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Community rattled by traffic accident

Three students hit by car in school crosswalk


by:  ISABEL GAUTSCHI - City and school officials have voiced their intent to discuss options to make the school crossings safer. This crosswalk sees a lot of pedestrian traffic each day, as high school students must use it to reach their buses after school.In the face of a recent accident, the city of Estacada and the Estacada School District have voiced their intent to band together to make sure that school street crossings are safe.

Three teenage girls were struck by a vehicle as they walked the crosswalk between Estacada High School and Junior High School near Northeast Sixth and Main around 8:40 a.m. Wednesday, March 12.

The Sandy Police Department, which provides service in Estacada, responded to the scene.

Officer Sam Craven said that to his knowledge, none of the girls appeared to be seriously injured.

However, the girls, ages 13 and 14, were all taken to the hospital for evaluation.

The driver, Alberto Rojas, 23, of Beavercreek stayed at the scene and cooperated with authorities.

Craven said that Rojas had been on the way to a jobsite in Cascadia Ridge that he had never been to before and was looking for the high school as a landmark.

Rojas’ lack of familiarity with the area and a strong glare probably contributed to the accident, Craven said.

Rojas was cited for failure to yield to a pedestrian in a crosswalk.

The accident sparked an outpouring of concern.

Bus Driver Glen Lohr said that as he waits daily for students to be let out of class, he’s witnessed numerous near-misses at that crosswalk.

“Cars don’t stop for kids in these crosswalks,” he said.

Lohr said he thinks a flashing pedestrian sign should be installed.

The crosswalk itself is frequently used, as the high school students must make their way to the Junior High side of the street to catch their buses.

The evening of the accident, Estacada Mayor Brent Dodrill made an appearance at the Estacada School District Board of Directors meeting.

“I just want you to know, from the city’s perspective, we want to do all we can to keep all these streets in front of our schools as safe as we can,” Dodrill said to loud applause.

Dodrill indicated the city would be open to hearing from the school district about ways to make the school crossings safer as the city enters its budget season.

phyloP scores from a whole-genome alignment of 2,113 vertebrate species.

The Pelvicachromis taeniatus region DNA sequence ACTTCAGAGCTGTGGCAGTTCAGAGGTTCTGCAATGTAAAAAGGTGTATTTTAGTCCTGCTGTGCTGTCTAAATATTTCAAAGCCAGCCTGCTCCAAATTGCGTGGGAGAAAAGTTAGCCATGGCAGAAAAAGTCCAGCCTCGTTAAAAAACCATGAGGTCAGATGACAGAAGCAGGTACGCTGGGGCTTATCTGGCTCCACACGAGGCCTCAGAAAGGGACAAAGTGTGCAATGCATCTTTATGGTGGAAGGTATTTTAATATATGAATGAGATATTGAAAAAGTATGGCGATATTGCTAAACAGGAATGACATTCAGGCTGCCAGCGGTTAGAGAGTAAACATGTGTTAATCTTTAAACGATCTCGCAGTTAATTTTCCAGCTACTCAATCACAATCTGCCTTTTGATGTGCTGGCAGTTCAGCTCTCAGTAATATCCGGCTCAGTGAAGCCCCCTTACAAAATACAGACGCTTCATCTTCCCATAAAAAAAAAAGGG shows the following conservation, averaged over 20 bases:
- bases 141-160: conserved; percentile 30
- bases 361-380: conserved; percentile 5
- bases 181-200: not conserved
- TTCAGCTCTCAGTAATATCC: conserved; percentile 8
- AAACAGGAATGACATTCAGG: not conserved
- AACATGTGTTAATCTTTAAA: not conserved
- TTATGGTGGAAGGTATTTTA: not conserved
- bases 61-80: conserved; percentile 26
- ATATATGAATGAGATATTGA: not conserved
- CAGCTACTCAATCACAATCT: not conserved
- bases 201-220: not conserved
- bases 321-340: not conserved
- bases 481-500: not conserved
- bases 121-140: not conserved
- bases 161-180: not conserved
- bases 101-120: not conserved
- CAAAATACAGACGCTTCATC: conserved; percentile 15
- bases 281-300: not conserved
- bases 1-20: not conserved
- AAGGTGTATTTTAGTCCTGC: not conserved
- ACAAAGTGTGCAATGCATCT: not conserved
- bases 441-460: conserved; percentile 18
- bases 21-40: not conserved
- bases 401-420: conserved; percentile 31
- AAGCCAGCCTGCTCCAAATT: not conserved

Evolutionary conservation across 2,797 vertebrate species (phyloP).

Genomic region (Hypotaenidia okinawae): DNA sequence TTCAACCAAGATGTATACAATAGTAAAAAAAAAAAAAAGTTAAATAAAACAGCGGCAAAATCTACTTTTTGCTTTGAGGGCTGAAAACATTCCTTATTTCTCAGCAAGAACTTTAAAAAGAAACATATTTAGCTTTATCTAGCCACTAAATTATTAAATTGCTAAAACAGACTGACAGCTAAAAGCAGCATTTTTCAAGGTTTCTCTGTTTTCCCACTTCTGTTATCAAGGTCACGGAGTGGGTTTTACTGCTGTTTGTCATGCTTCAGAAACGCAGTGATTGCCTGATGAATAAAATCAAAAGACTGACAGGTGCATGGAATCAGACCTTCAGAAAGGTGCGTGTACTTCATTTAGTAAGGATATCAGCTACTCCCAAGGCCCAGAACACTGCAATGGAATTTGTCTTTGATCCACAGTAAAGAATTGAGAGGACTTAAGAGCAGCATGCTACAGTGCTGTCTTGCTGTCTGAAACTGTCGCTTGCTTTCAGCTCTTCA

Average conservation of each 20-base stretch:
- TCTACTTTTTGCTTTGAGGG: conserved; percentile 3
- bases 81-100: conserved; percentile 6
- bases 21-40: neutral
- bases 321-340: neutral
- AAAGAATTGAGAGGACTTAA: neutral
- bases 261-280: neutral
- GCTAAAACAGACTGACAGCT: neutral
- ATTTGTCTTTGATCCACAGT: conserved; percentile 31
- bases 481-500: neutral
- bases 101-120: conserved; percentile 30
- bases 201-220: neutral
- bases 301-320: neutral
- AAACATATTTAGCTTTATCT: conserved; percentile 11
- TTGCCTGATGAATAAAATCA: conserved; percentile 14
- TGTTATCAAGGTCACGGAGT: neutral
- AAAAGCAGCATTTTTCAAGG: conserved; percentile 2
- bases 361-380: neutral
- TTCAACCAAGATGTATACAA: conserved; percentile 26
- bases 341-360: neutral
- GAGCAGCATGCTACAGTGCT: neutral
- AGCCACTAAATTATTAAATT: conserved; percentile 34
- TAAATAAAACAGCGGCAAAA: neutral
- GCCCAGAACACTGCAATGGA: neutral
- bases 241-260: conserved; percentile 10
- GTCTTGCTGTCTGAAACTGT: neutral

by:  ISABEL GAUTSCHI - Is it safe enough? Three students were struck by a car as they traversed this crosswalk between the junior high and high school on Wednesday, March 12. Luckily, none were seriously injured, but the incident has prompted an outpouring of concern.Estacada Junior High School Principal Tina Rhue said she had been hoping to get flashing signs in front of the schools.

“We can never prevent everything from happening, but we’ll just re-examine our policies and look at things and see what we can do to be as safe as possible,” Rhue said.

“It’s got us all shaken a little,” said City Manager Bill Elliott in a later interview. “We hate to see kids get hurt.”

Elliott said he spoke with School Board Member Ralph Branson the day of the accident, but no specific course of action has yet been set.

“I’ve been really nervous about that place for quite a while,” Branson said.

Dodrill said later that he’d asked city staff to compile a history of accidents near the schools to determine whether accidents like the one on March 12 had precedent.

“We need to do some good accurate research about the problem, if there is one,” he said. “I just want to make sure we have all the facts (instead of) making a knee jerk decision.”

Dodrill said he would like to sit down with the district to consider options.

In a later interview, Rhue explained that even prior to the accident she had been in contact with the mayor about potential improvements for the school crossings.

Over the years, Rhue said, several policies have been adopted to keep junior high students safe while walking off school property.

For instance, parents are required to come into the building to pick up their students from school dances.

Police presence near the school crossings also has been increased.

As for the three girls, they’re on the mend.

“They’re all improving,” said Rhue, who visited each recovering girl’s home with Counselor Karin Thomas bearing a stuffed tiger and a balloon.

Meanwhile, junior high students have been busy writing “get well” cards to the girls.




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